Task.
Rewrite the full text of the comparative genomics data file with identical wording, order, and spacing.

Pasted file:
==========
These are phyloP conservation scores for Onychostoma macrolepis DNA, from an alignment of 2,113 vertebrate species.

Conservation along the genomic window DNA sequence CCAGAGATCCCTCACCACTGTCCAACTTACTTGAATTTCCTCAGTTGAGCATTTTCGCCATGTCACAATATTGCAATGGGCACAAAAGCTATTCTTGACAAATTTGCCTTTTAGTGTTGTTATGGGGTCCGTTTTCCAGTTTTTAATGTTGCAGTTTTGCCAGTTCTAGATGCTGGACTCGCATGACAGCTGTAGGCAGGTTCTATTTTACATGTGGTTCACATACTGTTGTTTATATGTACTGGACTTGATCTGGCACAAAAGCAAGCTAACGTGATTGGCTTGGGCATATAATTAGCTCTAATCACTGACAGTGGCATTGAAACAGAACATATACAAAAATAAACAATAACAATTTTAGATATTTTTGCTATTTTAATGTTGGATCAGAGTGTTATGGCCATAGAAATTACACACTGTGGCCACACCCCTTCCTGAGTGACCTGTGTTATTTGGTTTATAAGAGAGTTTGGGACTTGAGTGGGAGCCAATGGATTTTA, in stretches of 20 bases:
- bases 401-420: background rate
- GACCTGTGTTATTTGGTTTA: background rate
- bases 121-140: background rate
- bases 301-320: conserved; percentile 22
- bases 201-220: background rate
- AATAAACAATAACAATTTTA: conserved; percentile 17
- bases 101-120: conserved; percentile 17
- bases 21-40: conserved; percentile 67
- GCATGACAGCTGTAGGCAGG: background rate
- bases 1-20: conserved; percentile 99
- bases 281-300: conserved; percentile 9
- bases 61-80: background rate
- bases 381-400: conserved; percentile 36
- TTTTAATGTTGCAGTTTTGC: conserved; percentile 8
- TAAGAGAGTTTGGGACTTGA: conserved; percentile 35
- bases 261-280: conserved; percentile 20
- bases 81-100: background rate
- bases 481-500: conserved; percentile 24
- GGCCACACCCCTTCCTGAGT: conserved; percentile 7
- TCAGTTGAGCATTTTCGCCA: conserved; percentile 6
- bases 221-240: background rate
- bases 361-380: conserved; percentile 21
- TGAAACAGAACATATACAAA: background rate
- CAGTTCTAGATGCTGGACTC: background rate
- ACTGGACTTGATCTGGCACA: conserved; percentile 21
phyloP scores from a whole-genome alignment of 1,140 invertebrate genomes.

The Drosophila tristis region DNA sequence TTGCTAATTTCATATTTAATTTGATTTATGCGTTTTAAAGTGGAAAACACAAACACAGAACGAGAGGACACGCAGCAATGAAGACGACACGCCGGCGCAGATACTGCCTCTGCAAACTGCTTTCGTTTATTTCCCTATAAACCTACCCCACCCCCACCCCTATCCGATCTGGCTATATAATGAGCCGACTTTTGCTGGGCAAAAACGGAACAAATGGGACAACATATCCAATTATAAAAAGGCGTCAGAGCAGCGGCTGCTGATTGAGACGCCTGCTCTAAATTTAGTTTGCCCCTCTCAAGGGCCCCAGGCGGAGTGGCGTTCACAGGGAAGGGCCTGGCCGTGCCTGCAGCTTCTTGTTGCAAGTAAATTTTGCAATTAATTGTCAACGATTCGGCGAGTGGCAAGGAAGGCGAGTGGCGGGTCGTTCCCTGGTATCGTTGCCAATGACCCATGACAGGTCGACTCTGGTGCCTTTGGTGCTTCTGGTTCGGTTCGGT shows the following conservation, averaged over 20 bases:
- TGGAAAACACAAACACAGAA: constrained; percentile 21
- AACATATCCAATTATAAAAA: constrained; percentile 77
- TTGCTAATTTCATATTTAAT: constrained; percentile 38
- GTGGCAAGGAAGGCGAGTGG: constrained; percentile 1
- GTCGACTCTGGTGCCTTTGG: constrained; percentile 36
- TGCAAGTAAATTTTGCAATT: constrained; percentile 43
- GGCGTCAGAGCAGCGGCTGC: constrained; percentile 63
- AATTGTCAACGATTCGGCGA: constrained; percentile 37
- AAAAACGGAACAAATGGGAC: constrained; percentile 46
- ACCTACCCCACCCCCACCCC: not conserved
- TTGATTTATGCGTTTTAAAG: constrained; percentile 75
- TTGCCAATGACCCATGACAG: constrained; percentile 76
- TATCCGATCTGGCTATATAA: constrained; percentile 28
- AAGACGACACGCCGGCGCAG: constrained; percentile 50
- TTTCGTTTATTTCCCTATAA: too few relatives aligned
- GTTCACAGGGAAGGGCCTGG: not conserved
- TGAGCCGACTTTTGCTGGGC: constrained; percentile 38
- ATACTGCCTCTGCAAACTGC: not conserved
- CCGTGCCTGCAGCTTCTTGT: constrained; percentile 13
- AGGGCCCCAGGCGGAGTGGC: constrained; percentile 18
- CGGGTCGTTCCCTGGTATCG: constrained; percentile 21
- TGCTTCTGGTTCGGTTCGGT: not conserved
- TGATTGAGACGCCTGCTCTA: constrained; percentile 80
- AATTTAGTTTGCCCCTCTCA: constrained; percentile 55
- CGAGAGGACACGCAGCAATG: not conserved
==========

These are phyloP conservation scores for Onychostoma macrolepis DNA, from an alignment of 2,113 vertebrate species.

Conservation along the genomic window DNA sequence CCAGAGATCCCTCACCACTGTCCAACTTACTTGAATTTCCTCAGTTGAGCATTTTCGCCATGTCACAATATTGCAATGGGCACAAAAGCTATTCTTGACAAATTTGCCTTTTAGTGTTGTTATGGGGTCCGTTTTCCAGTTTTTAATGTTGCAGTTTTGCCAGTTCTAGATGCTGGACTCGCATGACAGCTGTAGGCAGGTTCTATTTTACATGTGGTTCACATACTGTTGTTTATATGTACTGGACTTGATCTGGCACAAAAGCAAGCTAACGTGATTGGCTTGGGCATATAATTAGCTCTAATCACTGACAGTGGCATTGAAACAGAACATATACAAAAATAAACAATAACAATTTTAGATATTTTTGCTATTTTAATGTTGGATCAGAGTGTTATGGCCATAGAAATTACACACTGTGGCCACACCCCTTCCTGAGTGACCTGTGTTATTTGGTTTATAAGAGAGTTTGGGACTTGAGTGGGAGCCAATGGATTTTA, in stretches of 20 bases:
- bases 401-420: background rate
- GACCTGTGTTATTTGGTTTA: background rate
- bases 121-140: background rate
- bases 301-320: conserved; percentile 22
- bases 201-220: background rate
- AATAAACAATAACAATTTTA: conserved; percentile 17
- bases 101-120: conserved; percentile 17
- bases 21-40: conserved; percentile 67
- GCATGACAGCTGTAGGCAGG: background rate
- bases 1-20: conserved; percentile 99
- bases 281-300: conserved; percentile 9
- bases 61-80: background rate
- bases 381-400: conserved; percentile 36
- TTTTAATGTTGCAGTTTTGC: conserved; percentile 8
- TAAGAGAGTTTGGGACTTGA: conserved; percentile 35
- bases 261-280: conserved; percentile 20
- bases 81-100: background rate
- bases 481-500: conserved; percentile 24
- GGCCACACCCCTTCCTGAGT: conserved; percentile 7
- TCAGTTGAGCATTTTCGCCA: conserved; percentile 6
- bases 221-240: background rate
- bases 361-380: conserved; percentile 21
- TGAAACAGAACATATACAAA: background rate
- CAGTTCTAGATGCTGGACTC: background rate
- ACTGGACTTGATCTGGCACA: conserved; percentile 21
phyloP scores from a whole-genome alignment of 1,140 invertebrate genomes.

The Drosophila tristis region DNA sequence TTGCTAATTTCATATTTAATTTGATTTATGCGTTTTAAAGTGGAAAACACAAACACAGAACGAGAGGACACGCAGCAATGAAGACGACACGCCGGCGCAGATACTGCCTCTGCAAACTGCTTTCGTTTATTTCCCTATAAACCTACCCCACCCCCACCCCTATCCGATCTGGCTATATAATGAGCCGACTTTTGCTGGGCAAAAACGGAACAAATGGGACAACATATCCAATTATAAAAAGGCGTCAGAGCAGCGGCTGCTGATTGAGACGCCTGCTCTAAATTTAGTTTGCCCCTCTCAAGGGCCCCAGGCGGAGTGGCGTTCACAGGGAAGGGCCTGGCCGTGCCTGCAGCTTCTTGTTGCAAGTAAATTTTGCAATTAATTGTCAACGATTCGGCGAGTGGCAAGGAAGGCGAGTGGCGGGTCGTTCCCTGGTATCGTTGCCAATGACCCATGACAGGTCGACTCTGGTGCCTTTGGTGCTTCTGGTTCGGTTCGGT shows the following conservation, averaged over 20 bases:
- TGGAAAACACAAACACAGAA: constrained; percentile 21
- AACATATCCAATTATAAAAA: constrained; percentile 77
- TTGCTAATTTCATATTTAAT: constrained; percentile 38
- GTGGCAAGGAAGGCGAGTGG: constrained; percentile 1
- GTCGACTCTGGTGCCTTTGG: constrained; percentile 36
- TGCAAGTAAATTTTGCAATT: constrained; percentile 43
- GGCGTCAGAGCAGCGGCTGC: constrained; percentile 63
- AATTGTCAACGATTCGGCGA: constrained; percentile 37
- AAAAACGGAACAAATGGGAC: constrained; percentile 46
- ACCTACCCCACCCCCACCCC: not conserved
- TTGATTTATGCGTTTTAAAG: constrained; percentile 75
- TTGCCAATGACCCATGACAG: constrained; percentile 76
- TATCCGATCTGGCTATATAA: constrained; percentile 28
- AAGACGACACGCCGGCGCAG: constrained; percentile 50
- TTTCGTTTATTTCCCTATAA: too few relatives aligned
- GTTCACAGGGAAGGGCCTGG: not conserved
- TGAGCCGACTTTTGCTGGGC: constrained; percentile 38
- ATACTGCCTCTGCAAACTGC: not conserved
- CCGTGCCTGCAGCTTCTTGT: constrained; percentile 13
- AGGGCCCCAGGCGGAGTGGC: constrained; percentile 18
- CGGGTCGTTCCCTGGTATCG: constrained; percentile 21
- TGCTTCTGGTTCGGTTCGGT: not conserved
- TGATTGAGACGCCTGCTCTA: constrained; percentile 80
- AATTTAGTTTGCCCCTCTCA: constrained; percentile 55
- CGAGAGGACACGCAGCAATG: not conserved